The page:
2             AAHScout  ok  160 160 128   1 mri00004.dcm
  3             AAHScout  ok  162 162   5   1 mri00133.dcm
  4             AAHScout  ok  162 162   3   1 mri00139.dcm
  5             AAHScout  ok  162 162   3   1 mri00141.dcm
  6    Localizer_aligned  ok  256 256   9   1 mri00151.dcm
  7           T1w_setter  ok   32  32  32   1 mri00152.dcm
  8      T1w_MPR_vNav_4e err  192 192  23   1 mri00305.dcm
  9      T1w_MPR_vNav_4e  ok  256 256 176   4 mri00345.dcm
 10      T1w_MPR_vNav_4e  ok  256 256 176   4 mri00344.dcm
 11      T1w_MPR_vNav_4e  ok  256 256 176   4 mri00343.dcm
 12      T1w_MPR_vNav_4e  ok  256 256 176   1 mri00391.dcm
 13      T1w_MPR_vNav_4e  ok  256 256 176   1 mri00392.dcm
 14 gre_field_mapping_2mm  ok   64  64  72   1 mri02842.dcm
 15  SpinEchoFieldMap_AP  ok  936 936   1   3 mri02879.dcm
 16  SpinEchoFieldMap_PA  ok  936 936   1   3 mri02882.dcm
 17        rfMRI_REST_AP  ok  936 936   1   1 mri02885.dcm
 18        rfMRI_REST_AP  ok  936 936   1 600 mri02886.dcm
 19        rfMRI_REST_AP  ok    0   0   1   1 mri03485.dcm
 20 t1_mp2rage_sag_p3_iso_TI_0700-2500  ok  256 240 176   1 mri03489.dcm
 21 t1_mp2rage_sag_p3_iso_TI_0700-2500  ok  256 240 176   1 mri03487.dcm
 22 t1_mp2rage_sag_p3_iso_TI_0700-2500  ok  256 240 176   1 mri03498.dcm
 23 t1_mp2rage_sag_p3_iso_TI_0700-2500  ok  256 240 176   1 mri03495.dcm
 24 t1_mp2rage_sag_p3_iso_TI_0700-2500  ok  256 240 176   1 mri03519.dcm
 25 t1_mp2rage_sag_p3_iso_TI_0700-2500  ok  256 240 176   1 mri03520.dcm
 26 t1_mp2rage_sag_p3_iso_TI_1300-2700  ok  256 240 176   1 mri04572.dcm
 27 t1_mp2rage_sag_p3_iso_TI_1300-2700  ok  256 240 176   1 mri04567.dcm
 28 t1_mp2rage_sag_p3_iso_TI_1300-2700  ok  256 240 176   1 mri04586.dcm
 29 t1_mp2rage_sag_p3_iso_TI_1300-2700  ok  256 240 176   1 mri04588.dcm
 30 t1_mp2rage_sag_p3_iso_TI_1300-2700  ok  256 240 176   1 mri04544.dcm
 31 t1_mp2rage_sag_p3_iso_TI_1300-2700  ok  256 240 176   1 mri04543.dcm
 32        t2_tse_ax-2mm  ok  512 512  27   1 mri05614.dcm
 33           T2w_setter  ok   32  32  32   1 mri05626.dcm
 34         T2w_SPC_vNav err  192 192  17   1 mri05663.dcm
 35         T2w_SPC_vNav  ok  256 256 176   1 mri05758.dcm
 36         T2w_SPC_vNav  ok  256 256 176   1 mri05757.dcm
 37 gre3D_1iso_PAT2x2_12e  ok  256 256 176  12 mri06089.dcm
 38 gre3D_1iso_PAT2x2_12e  ok  256 256 176  12 mri06083.dcm
 39 gre3D_1iso_PAT2x2_12e  ok  256 256 176  12 mri06081.dcm
 40 gre3D_1iso_PAT2x2_12e  ok  256 256 176   1 mri06099.dcm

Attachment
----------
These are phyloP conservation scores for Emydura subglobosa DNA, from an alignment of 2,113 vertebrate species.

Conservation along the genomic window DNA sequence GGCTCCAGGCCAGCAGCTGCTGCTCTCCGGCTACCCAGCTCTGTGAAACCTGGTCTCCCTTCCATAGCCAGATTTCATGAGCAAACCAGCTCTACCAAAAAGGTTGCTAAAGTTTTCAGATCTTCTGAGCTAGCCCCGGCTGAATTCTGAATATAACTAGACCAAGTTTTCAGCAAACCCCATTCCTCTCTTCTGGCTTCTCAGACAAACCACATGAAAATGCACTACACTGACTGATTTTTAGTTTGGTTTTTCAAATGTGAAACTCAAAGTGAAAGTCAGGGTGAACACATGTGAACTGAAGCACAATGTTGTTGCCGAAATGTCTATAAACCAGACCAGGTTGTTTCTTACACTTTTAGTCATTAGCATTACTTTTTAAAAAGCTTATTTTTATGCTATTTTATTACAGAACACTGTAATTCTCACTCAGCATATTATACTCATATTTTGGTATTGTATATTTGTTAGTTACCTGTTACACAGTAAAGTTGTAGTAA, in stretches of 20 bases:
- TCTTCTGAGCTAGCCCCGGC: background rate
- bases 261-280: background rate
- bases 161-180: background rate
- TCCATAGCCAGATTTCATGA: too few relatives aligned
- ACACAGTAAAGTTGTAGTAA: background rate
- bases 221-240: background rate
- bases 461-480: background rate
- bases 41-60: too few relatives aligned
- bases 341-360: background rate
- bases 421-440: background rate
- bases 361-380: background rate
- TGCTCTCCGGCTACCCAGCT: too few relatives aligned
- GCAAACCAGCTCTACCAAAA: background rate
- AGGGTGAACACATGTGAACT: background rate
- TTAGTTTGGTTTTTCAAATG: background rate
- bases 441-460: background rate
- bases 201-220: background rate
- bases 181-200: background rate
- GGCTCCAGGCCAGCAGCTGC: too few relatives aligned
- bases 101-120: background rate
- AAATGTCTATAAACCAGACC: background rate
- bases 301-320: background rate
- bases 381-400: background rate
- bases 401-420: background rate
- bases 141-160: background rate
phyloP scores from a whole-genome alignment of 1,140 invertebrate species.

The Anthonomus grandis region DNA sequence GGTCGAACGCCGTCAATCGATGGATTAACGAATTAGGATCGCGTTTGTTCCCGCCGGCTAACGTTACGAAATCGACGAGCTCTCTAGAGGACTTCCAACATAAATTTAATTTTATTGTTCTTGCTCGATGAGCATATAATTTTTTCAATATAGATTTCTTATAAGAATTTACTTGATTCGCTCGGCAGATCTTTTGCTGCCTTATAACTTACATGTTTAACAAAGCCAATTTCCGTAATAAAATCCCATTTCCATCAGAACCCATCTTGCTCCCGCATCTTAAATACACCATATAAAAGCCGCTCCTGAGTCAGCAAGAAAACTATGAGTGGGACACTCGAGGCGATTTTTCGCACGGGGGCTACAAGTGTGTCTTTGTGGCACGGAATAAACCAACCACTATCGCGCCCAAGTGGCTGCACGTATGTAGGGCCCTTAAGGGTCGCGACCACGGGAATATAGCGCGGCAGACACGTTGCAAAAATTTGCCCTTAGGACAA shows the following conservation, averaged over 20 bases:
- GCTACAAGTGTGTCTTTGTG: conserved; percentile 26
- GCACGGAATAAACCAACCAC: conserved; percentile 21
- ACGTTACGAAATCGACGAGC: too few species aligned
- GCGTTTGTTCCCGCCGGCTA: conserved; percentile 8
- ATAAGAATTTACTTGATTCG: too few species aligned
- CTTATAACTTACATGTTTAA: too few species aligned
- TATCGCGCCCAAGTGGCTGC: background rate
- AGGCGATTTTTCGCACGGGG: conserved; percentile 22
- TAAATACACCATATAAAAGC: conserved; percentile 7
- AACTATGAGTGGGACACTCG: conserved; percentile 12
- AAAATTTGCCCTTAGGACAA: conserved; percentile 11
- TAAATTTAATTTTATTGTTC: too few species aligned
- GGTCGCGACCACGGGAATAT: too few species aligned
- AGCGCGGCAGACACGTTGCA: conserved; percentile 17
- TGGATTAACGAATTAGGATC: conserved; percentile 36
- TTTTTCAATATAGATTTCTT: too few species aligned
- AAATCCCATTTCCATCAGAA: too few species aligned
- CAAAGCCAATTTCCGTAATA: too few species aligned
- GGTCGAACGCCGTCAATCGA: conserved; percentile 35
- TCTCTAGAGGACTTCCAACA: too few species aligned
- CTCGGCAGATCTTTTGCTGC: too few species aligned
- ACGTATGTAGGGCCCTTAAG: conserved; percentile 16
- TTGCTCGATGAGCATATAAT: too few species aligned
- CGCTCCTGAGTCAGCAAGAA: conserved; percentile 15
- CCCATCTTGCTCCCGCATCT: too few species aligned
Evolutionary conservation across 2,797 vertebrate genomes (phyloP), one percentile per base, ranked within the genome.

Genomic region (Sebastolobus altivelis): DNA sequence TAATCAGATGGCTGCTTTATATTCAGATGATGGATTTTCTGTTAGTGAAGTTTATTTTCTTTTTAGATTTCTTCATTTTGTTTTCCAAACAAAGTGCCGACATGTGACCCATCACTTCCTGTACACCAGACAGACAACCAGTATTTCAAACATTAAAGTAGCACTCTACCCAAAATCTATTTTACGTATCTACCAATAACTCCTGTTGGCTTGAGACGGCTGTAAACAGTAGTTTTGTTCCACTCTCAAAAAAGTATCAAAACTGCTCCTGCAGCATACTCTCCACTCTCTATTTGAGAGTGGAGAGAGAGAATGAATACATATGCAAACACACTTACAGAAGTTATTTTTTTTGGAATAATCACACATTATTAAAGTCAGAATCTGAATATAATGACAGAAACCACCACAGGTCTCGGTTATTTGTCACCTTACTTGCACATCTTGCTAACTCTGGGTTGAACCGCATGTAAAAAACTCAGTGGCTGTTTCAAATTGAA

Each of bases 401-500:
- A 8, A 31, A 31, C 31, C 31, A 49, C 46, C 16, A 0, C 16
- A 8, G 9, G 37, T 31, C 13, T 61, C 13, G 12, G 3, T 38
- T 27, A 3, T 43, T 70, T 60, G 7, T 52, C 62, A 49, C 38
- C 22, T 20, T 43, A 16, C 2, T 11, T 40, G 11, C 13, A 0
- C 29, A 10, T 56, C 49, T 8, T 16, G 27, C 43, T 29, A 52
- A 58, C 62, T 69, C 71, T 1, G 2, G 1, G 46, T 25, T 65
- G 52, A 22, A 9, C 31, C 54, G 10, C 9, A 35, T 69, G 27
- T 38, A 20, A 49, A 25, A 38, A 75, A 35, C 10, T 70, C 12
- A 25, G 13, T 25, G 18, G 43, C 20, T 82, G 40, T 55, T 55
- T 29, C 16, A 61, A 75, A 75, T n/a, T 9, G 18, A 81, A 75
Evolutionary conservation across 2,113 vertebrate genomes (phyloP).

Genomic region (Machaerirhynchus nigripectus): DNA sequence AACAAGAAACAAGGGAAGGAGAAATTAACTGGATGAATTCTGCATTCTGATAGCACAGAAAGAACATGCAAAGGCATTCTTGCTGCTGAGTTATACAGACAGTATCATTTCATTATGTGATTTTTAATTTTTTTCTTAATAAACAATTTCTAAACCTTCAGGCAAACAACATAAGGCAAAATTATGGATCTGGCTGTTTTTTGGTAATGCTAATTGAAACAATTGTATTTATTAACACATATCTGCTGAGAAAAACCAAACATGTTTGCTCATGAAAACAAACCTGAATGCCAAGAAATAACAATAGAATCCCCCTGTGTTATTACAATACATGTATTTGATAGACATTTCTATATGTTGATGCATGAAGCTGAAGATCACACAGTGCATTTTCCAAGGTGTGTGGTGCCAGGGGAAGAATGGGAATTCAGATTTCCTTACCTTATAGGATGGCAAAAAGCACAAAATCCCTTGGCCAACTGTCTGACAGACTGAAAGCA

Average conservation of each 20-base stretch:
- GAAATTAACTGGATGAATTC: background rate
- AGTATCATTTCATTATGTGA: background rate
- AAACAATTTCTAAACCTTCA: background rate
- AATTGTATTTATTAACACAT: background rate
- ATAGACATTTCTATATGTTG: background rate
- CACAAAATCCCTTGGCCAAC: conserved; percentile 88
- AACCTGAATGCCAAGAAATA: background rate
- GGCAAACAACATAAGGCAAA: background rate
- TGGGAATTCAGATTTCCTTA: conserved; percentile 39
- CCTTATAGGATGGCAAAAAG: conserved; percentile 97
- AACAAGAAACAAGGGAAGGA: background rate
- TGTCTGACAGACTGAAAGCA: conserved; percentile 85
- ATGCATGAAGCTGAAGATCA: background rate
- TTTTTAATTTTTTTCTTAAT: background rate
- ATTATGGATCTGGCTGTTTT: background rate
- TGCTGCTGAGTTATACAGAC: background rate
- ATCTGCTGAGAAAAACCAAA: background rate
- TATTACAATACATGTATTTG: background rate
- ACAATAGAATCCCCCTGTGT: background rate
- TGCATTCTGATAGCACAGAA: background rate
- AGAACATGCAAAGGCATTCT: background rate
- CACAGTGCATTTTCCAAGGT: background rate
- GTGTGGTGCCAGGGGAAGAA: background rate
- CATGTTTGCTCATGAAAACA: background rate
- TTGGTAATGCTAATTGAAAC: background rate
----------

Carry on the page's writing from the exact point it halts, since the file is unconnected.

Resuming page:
41 dMRI_dir98_AP_Blue_Umbrella  ok  1400 1400   1   1 mri12593.dcm
 42 dMRI_dir98_AP_Blue_Umbrella  ok  1400 1400   1  99 mri12594.dcm
 43 dMRI_dir98_AP_Blue_Umbrella  ok    0   0   1   1 mri12693.dcm
 44 t1_mp2rage_sag_p3_iso_TI_1900-3210  ok  256 240 176   1 mri12713.dcm
 45 t1_mp2rage_sag_p3_iso_TI_1900-3210  ok  256 240 176   1 mri12712.dcm
 46 t1_mp2rage_sag_p3_iso_TI_1900-3210  ok  256 240 176   1 mri12717.dcm
 47 t1_mp2rage_sag_p3_iso_TI_1900-3210  ok  256 240 176   1 mri12716.dcm
 48 t1_mp2rage_sag_p3_iso_TI_1900-3210  ok  256 240 176   1 mri12731.dcm
 49 t1_mp2rage_sag_p3_iso_TI_1900-3210  ok  256 240 176   1 mri12737.dcm
 50              BIAS_BC  ok  128 128  88   1 mri13750.dcm
 51            BIAS_32ch  ok  128 128  88   1 mri13902.dcm
 52            BIAS_32ch  ok  128 128  88   1 mri13840.dcm
 53   T1w_MPR_ABCD_800um  ok  320 300 208   1 mri14015.dcm
 54              tfl_DBS  ok  320 260 160   1 mri14379.dcm
 55        t2_tse_ax-2mm  ok  512 512  27   1 mri14395.dcm
 56    T2w_SPC_HCP_700um  ok  320 320 256   1 mri14409.dcm
 57    T2w_SPC_HCP_700um  ok  320 320 256   1 mri14468.dcm
 58        t2_tse_ax-2mm  ok  512 512  27   1 mri14934.dcm

If you were there at the scan, you probably know which scan above was intended to be the T1-weighted input to FreeSurfer. If you don't, you're typically looking for something called MPRAGE, MEMPRAGE, or SPGR with dimensions 256 x 256 x 176. In the above example, the scan we're interested in is called T1w_MPR_vNav_4e ("vNav" indicates navigators were used for motion correction and "4e" indicates 4 echoes were collected).